With the focus of SXSW Interactive leaning toward funding and startups this year, I discovered something of a countertheme – new interest in things that celebrate an “artisanal quality” that connects you to the creator of a work.
In that spirit, I was lucky enough to get my hands dirty (literally) in a workshop for Reboot Stories‘ new project Wish for the Future.
The project, run by Janine Saunders and Workbook Project founder Lance Weiler, seeks to put people with big ideas for a better future (especially kids) in touch with people who can prototype their ideas.
What we saw at SXSW was a microcosm of the project, with the attendees breaking off to brainstorm, gather input from the group, and build a physical representation of an invention out of play-doh (which, in our case, ended up being a network of remote medical care technologies).
The experience was frantic and enjoyable, and allowed us to get to know fellow attendees in a way that was unlike the usual networking exercises of a conference. It was a chance for us to get away from prepared pitches and talks for a short time.
Our contributions, along with the ones submitted at the project’s site, will be used to create a time capstule of futurism in the year 2012.
Posted in community crowdsourcing events experience
The spotlight was on startups at SXSW Interactive this year, but over at the conference’s first CraftCamp in Palm Park, we got to talk about a different kind of small business: artisan-driven commerce.
I wish I’d had the chance to spend more time at CraftCamp this time around, because one of the most interesting panels of the conference was there. The talk, driven by Tara Gentile and Adam King, was a crash course in premium pricing.
Most artisans think of premium pricing and high end artifacture as something from a different world, even if the work they produce is high quality. According to King, the key to bridging that gap is to listen to and watch high end consumers – find out what they value and how they make decisions. He said that most high end consumers make purchasing decisions differently than the people who make the things they buy.
Gentile said that artists should focus on creating their best work and pricing it accordingly, rather than pricing to meet a given market price.
The message resonated not just because of the promise of profit, but because in a time when artists have to compete with factories, sometimes even on their own turf, the high end may be the only place where we can realistically thrive.
The event also featured a crafting table sponsored by Spoonflower, an online fabric printing shop that is arguably the nexus between the tech startup world and the artisan craft world. They use an on-demand business model similar to self-publishing book outfits like Lulu.
The other big sponsor was Stitch Labs, another tech startup that looks to unify various storefronts with a single backend. The presence of these companies left me wondering, though, whether there isn’t more money to be made from the crafters than from their customers.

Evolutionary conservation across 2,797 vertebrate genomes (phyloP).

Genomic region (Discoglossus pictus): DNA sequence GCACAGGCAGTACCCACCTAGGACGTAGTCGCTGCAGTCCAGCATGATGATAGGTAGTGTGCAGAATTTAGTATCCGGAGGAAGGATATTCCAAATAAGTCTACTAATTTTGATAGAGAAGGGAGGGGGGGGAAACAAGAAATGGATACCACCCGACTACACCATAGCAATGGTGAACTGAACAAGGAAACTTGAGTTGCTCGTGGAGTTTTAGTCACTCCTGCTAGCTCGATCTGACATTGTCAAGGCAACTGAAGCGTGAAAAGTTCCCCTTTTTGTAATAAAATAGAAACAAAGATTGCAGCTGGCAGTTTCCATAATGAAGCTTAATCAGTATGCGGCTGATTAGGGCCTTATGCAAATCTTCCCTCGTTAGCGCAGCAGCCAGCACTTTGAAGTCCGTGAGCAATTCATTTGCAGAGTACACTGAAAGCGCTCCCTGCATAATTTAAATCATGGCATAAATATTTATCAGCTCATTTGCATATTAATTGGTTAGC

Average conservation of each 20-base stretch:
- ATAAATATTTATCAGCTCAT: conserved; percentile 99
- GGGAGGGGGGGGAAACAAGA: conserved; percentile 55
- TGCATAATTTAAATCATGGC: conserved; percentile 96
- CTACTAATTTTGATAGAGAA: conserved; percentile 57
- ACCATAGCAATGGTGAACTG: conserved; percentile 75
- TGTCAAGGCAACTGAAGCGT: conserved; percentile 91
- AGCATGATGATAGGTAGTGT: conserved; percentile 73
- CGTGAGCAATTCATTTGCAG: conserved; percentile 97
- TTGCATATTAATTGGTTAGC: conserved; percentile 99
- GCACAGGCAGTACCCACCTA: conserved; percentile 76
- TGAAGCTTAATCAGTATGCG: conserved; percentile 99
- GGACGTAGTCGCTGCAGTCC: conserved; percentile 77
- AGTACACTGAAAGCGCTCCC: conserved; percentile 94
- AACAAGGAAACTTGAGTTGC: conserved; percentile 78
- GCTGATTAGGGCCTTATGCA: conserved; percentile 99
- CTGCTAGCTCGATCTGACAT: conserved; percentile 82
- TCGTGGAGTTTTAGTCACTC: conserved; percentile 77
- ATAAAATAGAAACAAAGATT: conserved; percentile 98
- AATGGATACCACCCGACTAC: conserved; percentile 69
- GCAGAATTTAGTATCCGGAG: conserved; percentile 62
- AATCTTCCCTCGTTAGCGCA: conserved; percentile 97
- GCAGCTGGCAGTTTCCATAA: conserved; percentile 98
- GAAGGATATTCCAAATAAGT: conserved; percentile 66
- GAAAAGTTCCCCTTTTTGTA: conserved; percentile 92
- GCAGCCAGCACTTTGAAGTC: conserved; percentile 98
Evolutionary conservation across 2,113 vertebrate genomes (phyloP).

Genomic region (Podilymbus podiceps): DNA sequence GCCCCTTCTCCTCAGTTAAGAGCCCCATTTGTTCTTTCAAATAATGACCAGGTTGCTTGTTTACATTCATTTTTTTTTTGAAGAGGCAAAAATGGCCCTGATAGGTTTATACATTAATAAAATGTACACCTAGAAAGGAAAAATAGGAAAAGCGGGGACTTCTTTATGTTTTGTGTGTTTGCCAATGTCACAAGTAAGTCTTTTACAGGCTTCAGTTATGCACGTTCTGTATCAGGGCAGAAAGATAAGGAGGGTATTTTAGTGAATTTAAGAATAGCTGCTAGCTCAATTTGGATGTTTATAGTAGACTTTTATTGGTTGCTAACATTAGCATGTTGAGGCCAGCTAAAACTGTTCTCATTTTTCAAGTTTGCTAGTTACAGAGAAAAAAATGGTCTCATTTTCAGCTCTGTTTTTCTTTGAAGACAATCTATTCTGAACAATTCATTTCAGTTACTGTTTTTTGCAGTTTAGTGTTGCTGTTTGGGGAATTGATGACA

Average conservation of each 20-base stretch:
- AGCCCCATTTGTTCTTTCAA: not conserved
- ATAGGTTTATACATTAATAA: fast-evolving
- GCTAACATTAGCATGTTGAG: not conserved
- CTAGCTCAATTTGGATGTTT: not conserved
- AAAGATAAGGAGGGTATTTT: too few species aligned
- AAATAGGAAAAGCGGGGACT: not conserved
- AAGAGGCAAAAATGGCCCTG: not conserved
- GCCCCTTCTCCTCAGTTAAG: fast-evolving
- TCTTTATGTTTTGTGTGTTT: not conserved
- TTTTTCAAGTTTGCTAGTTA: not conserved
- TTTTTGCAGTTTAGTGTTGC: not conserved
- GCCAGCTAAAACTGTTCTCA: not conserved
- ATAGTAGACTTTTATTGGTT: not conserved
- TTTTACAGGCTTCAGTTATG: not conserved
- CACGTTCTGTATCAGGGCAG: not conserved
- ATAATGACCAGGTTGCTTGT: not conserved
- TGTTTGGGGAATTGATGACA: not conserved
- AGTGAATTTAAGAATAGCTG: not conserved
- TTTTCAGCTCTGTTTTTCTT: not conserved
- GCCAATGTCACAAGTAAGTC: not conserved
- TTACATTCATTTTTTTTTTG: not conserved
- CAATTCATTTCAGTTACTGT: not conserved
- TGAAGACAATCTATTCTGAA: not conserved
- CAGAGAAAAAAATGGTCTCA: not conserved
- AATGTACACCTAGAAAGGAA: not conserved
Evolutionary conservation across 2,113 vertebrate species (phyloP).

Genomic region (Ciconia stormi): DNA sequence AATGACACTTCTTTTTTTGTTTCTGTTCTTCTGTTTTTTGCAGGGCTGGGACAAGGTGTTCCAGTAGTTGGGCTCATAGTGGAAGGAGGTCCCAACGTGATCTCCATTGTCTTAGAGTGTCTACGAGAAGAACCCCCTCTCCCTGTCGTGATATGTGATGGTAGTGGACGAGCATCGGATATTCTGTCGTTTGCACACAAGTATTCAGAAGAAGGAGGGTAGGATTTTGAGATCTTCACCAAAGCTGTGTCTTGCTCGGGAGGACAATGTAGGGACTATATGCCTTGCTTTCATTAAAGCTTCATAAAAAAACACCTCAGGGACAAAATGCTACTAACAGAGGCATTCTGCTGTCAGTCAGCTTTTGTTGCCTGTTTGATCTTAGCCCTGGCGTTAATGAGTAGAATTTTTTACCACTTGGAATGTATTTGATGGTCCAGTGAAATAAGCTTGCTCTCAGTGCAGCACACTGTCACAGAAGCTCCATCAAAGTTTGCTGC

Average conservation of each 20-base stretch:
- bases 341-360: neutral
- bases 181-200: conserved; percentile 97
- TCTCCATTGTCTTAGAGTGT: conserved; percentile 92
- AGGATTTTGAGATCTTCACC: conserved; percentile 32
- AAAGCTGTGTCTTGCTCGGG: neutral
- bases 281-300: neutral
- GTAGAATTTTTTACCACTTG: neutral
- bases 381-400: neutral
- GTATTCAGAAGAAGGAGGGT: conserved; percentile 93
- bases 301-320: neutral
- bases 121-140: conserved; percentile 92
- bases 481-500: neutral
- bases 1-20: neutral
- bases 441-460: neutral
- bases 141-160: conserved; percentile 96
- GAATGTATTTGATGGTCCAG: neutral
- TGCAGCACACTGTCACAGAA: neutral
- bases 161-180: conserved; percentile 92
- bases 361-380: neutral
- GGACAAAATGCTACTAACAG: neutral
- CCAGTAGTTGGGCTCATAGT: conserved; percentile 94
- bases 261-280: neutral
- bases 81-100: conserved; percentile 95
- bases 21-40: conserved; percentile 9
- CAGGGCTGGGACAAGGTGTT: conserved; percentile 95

Posted in audience-building design events
Welcome to Transmedia Talk, a podcast covering all things Story. Transmedia Talk is co-hosted by Nick Braccia, Dee Cook, and Haley Moore and looks to shed light on the topic of transmedia storytelling with commentary, interviews and tips on how storytelling is moving into the 21st century.
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Author and transmedia creator J.C. Hutchins joins us as we recap ARGFest-o-Con 2011.
Nick Braccia from Culture Hacker
Dee Cook from Dog Tale Media
(and Host Emeritus Robert Pratten from Transmedia Storyteller)
J.C. Hutchins, author of Seventh Son and Personal Effects: Dark Art, and keynote speaker at ARGFest.
From This Episode:
ARGfest Keynote 2011: “Getting To Good” from J.C. Hutchins on Vimeo.
JC’s podcast novel Seventh Son, and his transmedia novel Personal Effects: Dark Art with Jordan Weisman.
We usually don’t link guests’ twitter feeds, but we’re linking JC’s here since we talked about it quite a bit on the show.
The Darkest Puzzle, and Andrea Phillips’ response
Awkward Hug’s game The Wisconsin Hustle opened ARGFest for attendees at the opening night cocktail party.
JC’s and Violet Blue’s unboxing videos of a handmade scent kit, released earlier this year for Campfire’s experience for Game of Thrones.
Our episode featuring Steve Coulson, about the Game of Thrones campaign the Maester’s Path.
JC wrote animated videos for Smith and Tinker’s game Nanovor
Video games from JC’s rundown include Mass Effect, Dragon Age, God of War, Uncharted, Heavy Rain, and Fable.
Rob Jagnow of Lazy 8 Studios, who contributed to the Potato Sack ARG for Portal 2, is in pre-launch for his game Extrasolar
Balance of Powers, an extended story from many of the creators of Perplex City, has been funded on Kickstarter.
Zombies, Run! by Six to Start and Naomi Alderman, has now raised $50k of its $12k goal, with over a week left open on its campaign.
The steampunk comic, theater and film experience Clockwork Watch, created by Yomi Ayeni, is still accepting backers on IndieGoGo.
DIY DAYS LA will be held on the UCLA campus on October 28. Tickets are free.
Story World Conference will be held in San Diego October 31-November 2.
Posted in Publishing Transmedia Talk audience-building crowdsourcing event events gaming podcast storytelling video
Anita Ondine took some time out of her busy schedule to share some thoughts around how Transmedia can be a vehicle for social change and its role on the world stage.